Online therapy is also working well for therapists themselves in a way that was previously unthinkable. “The attitude to online therapy has utterly changed,” says Chunn. “Therapists had been rather sniffy about it in the past, but according to research we did with our therapists in July, the majority are happy to use it, and many think it has offered extra insights into their clients.”
Consultant clinical psychologists such as Dr Croft find that they can offer more sessions, welcome news both for the therapist and for those seeking treatment who often face waiting lists. Dr Arkell found that in some cases, he can glean a more emotional tone over the phone without the visual distractions, or in other instances seeing someone in their own home can also give the clinician more information.
Find therapy that works for you
Online therapy can sometimes be cheaper than a face-to-face session. More established therapists’ fees can be prohibitively expensive (up to $140 an hour in the US) and major insurers are paying the same amount per session however the therapy is delivered. Meanwhile, Kumaar Bagrodia, founder of Mumbai-based company NeuroLeap, which uses technology to help people improve their mental health, says that online sessions are available for as little as $7 a session in India. “It’s always worth approaching a therapist to find out whether they operate a sliding scale of fees (according to your income) or a special rate for students or job seekers,” Dr Croft advises. “There has been so much goodwill among psychologists during Covid-19, I think we have all been simply helping where we can.”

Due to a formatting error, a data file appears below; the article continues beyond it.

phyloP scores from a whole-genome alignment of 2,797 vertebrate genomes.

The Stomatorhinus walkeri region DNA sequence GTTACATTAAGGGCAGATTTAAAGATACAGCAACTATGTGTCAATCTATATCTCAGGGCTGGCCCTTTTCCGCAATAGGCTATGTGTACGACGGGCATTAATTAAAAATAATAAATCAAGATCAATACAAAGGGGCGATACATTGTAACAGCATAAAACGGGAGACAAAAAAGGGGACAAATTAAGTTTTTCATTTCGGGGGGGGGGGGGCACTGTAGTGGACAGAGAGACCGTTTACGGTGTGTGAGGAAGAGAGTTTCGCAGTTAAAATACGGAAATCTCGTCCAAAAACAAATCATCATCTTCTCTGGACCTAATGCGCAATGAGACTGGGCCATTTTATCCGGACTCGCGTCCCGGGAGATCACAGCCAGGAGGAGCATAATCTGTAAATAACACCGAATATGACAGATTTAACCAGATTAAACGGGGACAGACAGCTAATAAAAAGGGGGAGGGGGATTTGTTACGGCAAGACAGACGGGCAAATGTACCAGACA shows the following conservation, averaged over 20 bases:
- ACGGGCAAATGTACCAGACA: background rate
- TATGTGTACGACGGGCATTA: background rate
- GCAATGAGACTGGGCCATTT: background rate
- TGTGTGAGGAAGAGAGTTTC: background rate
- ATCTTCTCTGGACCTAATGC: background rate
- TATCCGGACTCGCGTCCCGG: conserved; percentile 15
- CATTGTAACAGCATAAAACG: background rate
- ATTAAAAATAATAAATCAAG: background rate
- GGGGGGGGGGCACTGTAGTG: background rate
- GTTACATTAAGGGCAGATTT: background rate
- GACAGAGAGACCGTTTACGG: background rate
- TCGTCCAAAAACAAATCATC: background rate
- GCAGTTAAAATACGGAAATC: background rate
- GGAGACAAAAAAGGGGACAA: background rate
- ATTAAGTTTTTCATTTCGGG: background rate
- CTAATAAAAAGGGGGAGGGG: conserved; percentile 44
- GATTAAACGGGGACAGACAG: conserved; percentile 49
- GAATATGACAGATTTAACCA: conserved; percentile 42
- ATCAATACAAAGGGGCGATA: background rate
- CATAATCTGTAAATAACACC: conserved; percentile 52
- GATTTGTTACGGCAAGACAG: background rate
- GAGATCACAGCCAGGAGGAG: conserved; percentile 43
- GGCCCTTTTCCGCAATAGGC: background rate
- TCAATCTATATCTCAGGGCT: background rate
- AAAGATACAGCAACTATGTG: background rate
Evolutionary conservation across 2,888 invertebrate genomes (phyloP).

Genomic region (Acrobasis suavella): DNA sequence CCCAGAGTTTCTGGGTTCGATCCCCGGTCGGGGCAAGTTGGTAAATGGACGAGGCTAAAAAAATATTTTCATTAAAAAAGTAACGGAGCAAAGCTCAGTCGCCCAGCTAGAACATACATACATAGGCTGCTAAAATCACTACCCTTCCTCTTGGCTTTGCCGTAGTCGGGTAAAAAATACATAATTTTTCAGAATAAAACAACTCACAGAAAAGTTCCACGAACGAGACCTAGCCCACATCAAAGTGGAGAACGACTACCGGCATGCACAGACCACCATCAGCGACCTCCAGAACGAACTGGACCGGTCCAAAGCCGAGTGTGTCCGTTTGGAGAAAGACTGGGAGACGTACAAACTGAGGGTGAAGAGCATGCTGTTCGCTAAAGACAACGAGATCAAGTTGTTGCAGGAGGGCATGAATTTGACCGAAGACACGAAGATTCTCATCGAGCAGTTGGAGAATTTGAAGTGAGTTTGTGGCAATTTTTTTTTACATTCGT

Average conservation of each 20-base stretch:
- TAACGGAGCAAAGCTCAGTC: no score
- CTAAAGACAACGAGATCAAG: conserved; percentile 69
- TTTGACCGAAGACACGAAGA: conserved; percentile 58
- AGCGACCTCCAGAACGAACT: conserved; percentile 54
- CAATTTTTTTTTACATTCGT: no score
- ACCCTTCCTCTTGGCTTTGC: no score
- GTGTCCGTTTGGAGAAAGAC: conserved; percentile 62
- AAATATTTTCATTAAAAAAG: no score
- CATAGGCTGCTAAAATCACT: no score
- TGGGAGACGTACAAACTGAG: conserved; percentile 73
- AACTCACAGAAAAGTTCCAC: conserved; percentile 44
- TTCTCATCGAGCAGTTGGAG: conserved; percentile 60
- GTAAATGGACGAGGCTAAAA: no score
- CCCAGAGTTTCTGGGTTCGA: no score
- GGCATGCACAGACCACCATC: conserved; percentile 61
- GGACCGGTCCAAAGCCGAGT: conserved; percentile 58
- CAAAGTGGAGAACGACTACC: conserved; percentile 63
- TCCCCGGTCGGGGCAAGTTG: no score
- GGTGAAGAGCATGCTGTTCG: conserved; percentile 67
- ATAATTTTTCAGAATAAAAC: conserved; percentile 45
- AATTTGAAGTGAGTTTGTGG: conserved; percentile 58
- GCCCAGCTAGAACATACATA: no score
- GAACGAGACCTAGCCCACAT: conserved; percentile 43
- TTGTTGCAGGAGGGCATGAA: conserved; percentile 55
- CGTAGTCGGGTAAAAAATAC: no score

Of course, some clients and therapists would rather be “in the room” and feel that something is lost by doing it remotely Bagrodia says: “Online therapy inevitably means a lack of physical connection. It can be difficult for therapists to pick cues and the body language of their clients. For many clients, the act of going for therapy was important in itself.”
It may be hard to spot some psychological difficulties online, especially if there is a psychotic element to a condition or a problem with body image. Dr Arkell adds that bad wifi can be a frustration and people with marital issues might struggle to find a safe space. But for others, it is a revelation that they can get teletherapy in such an easy way. It just might be the answer for anyone needing a reason to feel cheerful in 2021.
Rachel Kelly is a British writer, mental health advocate and author of Singing in the Rain: 52 Practical Steps to Happiness (Short Books Ltd, 2019)